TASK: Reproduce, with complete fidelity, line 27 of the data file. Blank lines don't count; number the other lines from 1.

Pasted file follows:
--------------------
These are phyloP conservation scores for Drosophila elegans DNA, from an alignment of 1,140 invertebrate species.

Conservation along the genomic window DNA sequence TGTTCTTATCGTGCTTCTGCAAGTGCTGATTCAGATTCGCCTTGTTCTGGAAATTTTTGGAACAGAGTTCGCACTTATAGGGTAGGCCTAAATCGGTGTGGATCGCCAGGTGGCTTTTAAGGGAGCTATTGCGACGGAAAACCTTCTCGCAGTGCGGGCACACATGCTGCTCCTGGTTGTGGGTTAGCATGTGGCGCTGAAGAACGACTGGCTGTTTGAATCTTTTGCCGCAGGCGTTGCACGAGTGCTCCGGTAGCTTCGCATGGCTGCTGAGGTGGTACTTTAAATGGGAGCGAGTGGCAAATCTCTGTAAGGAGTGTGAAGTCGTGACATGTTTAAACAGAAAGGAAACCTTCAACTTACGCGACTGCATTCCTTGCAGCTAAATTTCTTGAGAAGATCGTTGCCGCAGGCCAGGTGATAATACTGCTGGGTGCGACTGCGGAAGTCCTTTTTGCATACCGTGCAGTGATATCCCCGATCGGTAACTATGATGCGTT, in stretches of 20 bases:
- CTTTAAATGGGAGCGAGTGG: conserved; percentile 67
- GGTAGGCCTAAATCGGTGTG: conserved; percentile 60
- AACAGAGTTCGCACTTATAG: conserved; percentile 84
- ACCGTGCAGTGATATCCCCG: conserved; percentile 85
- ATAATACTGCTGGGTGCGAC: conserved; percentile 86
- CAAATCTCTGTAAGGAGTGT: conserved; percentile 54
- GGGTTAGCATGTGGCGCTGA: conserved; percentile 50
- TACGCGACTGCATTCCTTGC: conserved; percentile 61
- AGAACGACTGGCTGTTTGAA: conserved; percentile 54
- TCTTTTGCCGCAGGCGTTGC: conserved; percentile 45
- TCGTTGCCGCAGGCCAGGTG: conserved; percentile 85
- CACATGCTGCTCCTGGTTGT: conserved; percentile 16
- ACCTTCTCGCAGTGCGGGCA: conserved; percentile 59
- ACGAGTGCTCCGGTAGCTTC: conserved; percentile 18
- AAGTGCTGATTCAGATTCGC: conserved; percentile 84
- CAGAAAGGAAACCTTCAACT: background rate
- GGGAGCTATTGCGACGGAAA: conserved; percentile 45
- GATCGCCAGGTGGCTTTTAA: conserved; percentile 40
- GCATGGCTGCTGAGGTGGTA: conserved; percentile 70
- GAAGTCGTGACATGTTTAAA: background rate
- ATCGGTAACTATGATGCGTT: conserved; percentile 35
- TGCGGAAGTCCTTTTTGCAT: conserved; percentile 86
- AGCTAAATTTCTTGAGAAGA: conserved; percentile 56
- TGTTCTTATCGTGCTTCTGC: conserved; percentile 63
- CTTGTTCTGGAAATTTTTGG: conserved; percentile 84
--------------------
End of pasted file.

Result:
- CTTGTTCTGGAAATTTTTGG: conserved; percentile 84